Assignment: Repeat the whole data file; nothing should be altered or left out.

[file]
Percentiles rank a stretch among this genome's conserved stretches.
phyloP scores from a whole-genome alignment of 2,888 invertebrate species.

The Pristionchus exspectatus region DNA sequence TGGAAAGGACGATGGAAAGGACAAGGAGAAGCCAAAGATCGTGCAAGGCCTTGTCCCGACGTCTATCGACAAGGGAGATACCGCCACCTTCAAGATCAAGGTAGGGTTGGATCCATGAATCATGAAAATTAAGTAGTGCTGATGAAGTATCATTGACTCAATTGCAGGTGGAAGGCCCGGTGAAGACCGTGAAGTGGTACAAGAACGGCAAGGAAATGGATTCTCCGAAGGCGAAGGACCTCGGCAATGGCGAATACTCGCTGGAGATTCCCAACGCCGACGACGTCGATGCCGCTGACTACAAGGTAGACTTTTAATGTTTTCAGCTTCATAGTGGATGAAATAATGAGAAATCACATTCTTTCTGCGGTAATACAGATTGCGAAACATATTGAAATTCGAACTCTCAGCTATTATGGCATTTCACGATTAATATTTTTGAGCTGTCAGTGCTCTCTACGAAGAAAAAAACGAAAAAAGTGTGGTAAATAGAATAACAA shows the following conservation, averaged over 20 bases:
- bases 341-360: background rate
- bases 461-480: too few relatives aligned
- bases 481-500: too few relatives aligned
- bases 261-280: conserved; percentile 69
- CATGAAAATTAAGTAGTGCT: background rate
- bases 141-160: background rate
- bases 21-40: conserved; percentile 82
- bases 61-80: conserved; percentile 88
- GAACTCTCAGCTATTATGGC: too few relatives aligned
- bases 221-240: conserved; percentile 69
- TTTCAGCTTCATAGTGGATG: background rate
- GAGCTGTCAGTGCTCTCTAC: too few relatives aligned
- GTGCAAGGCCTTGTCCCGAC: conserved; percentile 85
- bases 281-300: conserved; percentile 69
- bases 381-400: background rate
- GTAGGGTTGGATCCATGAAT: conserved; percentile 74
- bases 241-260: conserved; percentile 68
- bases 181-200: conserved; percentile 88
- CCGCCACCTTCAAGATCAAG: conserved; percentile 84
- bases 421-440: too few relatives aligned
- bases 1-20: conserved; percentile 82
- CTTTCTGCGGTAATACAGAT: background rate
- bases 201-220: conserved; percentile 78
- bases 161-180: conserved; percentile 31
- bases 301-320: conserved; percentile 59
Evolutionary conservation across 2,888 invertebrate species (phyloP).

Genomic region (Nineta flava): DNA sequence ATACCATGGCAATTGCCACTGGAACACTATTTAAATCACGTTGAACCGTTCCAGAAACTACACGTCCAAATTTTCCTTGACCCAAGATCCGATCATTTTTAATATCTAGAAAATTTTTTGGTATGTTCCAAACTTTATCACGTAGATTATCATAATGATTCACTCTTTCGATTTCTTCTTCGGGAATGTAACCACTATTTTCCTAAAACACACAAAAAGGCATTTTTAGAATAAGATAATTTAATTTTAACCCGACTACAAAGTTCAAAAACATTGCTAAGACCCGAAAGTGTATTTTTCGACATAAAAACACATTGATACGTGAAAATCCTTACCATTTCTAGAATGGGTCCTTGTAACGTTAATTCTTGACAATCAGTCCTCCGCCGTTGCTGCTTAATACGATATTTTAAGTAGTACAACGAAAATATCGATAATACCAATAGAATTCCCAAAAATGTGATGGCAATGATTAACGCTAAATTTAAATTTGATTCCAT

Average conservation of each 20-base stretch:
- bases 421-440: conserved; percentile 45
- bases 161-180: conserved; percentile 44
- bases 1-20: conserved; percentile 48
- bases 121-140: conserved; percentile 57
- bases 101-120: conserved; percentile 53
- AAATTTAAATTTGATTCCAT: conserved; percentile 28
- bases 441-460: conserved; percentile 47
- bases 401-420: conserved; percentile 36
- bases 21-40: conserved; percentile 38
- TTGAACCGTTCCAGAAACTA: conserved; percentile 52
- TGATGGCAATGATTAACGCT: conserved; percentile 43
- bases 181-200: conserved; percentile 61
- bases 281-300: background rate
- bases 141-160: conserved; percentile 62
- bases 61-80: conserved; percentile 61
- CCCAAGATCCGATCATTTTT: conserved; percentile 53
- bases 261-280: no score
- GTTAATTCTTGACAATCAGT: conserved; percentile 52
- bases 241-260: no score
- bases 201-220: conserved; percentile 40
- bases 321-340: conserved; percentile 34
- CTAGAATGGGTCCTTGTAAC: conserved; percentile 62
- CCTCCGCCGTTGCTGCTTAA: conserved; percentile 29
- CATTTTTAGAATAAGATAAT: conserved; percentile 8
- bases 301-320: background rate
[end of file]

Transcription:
Percentiles rank a stretch among this genome's conserved stretches.
phyloP scores from a whole-genome alignment of 2,888 invertebrate species.

The Pristionchus exspectatus region DNA sequence TGGAAAGGACGATGGAAAGGACAAGGAGAAGCCAAAGATCGTGCAAGGCCTTGTCCCGACGTCTATCGACAAGGGAGATACCGCCACCTTCAAGATCAAGGTAGGGTTGGATCCATGAATCATGAAAATTAAGTAGTGCTGATGAAGTATCATTGACTCAATTGCAGGTGGAAGGCCCGGTGAAGACCGTGAAGTGGTACAAGAACGGCAAGGAAATGGATTCTCCGAAGGCGAAGGACCTCGGCAATGGCGAATACTCGCTGGAGATTCCCAACGCCGACGACGTCGATGCCGCTGACTACAAGGTAGACTTTTAATGTTTTCAGCTTCATAGTGGATGAAATAATGAGAAATCACATTCTTTCTGCGGTAATACAGATTGCGAAACATATTGAAATTCGAACTCTCAGCTATTATGGCATTTCACGATTAATATTTTTGAGCTGTCAGTGCTCTCTACGAAGAAAAAAACGAAAAAAGTGTGGTAAATAGAATAACAA shows the following conservation, averaged over 20 bases:
- bases 341-360: background rate
- bases 461-480: too few relatives aligned
- bases 481-500: too few relatives aligned
- bases 261-280: conserved; percentile 69
- CATGAAAATTAAGTAGTGCT: background rate
- bases 141-160: background rate
- bases 21-40: conserved; percentile 82
- bases 61-80: conserved; percentile 88
- GAACTCTCAGCTATTATGGC: too few relatives aligned
- bases 221-240: conserved; percentile 69
- TTTCAGCTTCATAGTGGATG: background rate
- GAGCTGTCAGTGCTCTCTAC: too few relatives aligned
- GTGCAAGGCCTTGTCCCGAC: conserved; percentile 85
- bases 281-300: conserved; percentile 69
- bases 381-400: background rate
- GTAGGGTTGGATCCATGAAT: conserved; percentile 74
- bases 241-260: conserved; percentile 68
- bases 181-200: conserved; percentile 88
- CCGCCACCTTCAAGATCAAG: conserved; percentile 84
- bases 421-440: too few relatives aligned
- bases 1-20: conserved; percentile 82
- CTTTCTGCGGTAATACAGAT: background rate
- bases 201-220: conserved; percentile 78
- bases 161-180: conserved; percentile 31
- bases 301-320: conserved; percentile 59
Evolutionary conservation across 2,888 invertebrate species (phyloP).

Genomic region (Nineta flava): DNA sequence ATACCATGGCAATTGCCACTGGAACACTATTTAAATCACGTTGAACCGTTCCAGAAACTACACGTCCAAATTTTCCTTGACCCAAGATCCGATCATTTTTAATATCTAGAAAATTTTTTGGTATGTTCCAAACTTTATCACGTAGATTATCATAATGATTCACTCTTTCGATTTCTTCTTCGGGAATGTAACCACTATTTTCCTAAAACACACAAAAAGGCATTTTTAGAATAAGATAATTTAATTTTAACCCGACTACAAAGTTCAAAAACATTGCTAAGACCCGAAAGTGTATTTTTCGACATAAAAACACATTGATACGTGAAAATCCTTACCATTTCTAGAATGGGTCCTTGTAACGTTAATTCTTGACAATCAGTCCTCCGCCGTTGCTGCTTAATACGATATTTTAAGTAGTACAACGAAAATATCGATAATACCAATAGAATTCCCAAAAATGTGATGGCAATGATTAACGCTAAATTTAAATTTGATTCCAT

Average conservation of each 20-base stretch:
- bases 421-440: conserved; percentile 45
- bases 161-180: conserved; percentile 44
- bases 1-20: conserved; percentile 48
- bases 121-140: conserved; percentile 57
- bases 101-120: conserved; percentile 53
- AAATTTAAATTTGATTCCAT: conserved; percentile 28
- bases 441-460: conserved; percentile 47
- bases 401-420: conserved; percentile 36
- bases 21-40: conserved; percentile 38
- TTGAACCGTTCCAGAAACTA: conserved; percentile 52
- TGATGGCAATGATTAACGCT: conserved; percentile 43
- bases 181-200: conserved; percentile 61
- bases 281-300: background rate
- bases 141-160: conserved; percentile 62
- bases 61-80: conserved; percentile 61
- CCCAAGATCCGATCATTTTT: conserved; percentile 53
- bases 261-280: no score
- GTTAATTCTTGACAATCAGT: conserved; percentile 52
- bases 241-260: no score
- bases 201-220: conserved; percentile 40
- bases 321-340: conserved; percentile 34
- CTAGAATGGGTCCTTGTAAC: conserved; percentile 62
- CCTCCGCCGTTGCTGCTTAA: conserved; percentile 29
- CATTTTTAGAATAAGATAAT: conserved; percentile 8
- bases 301-320: background rate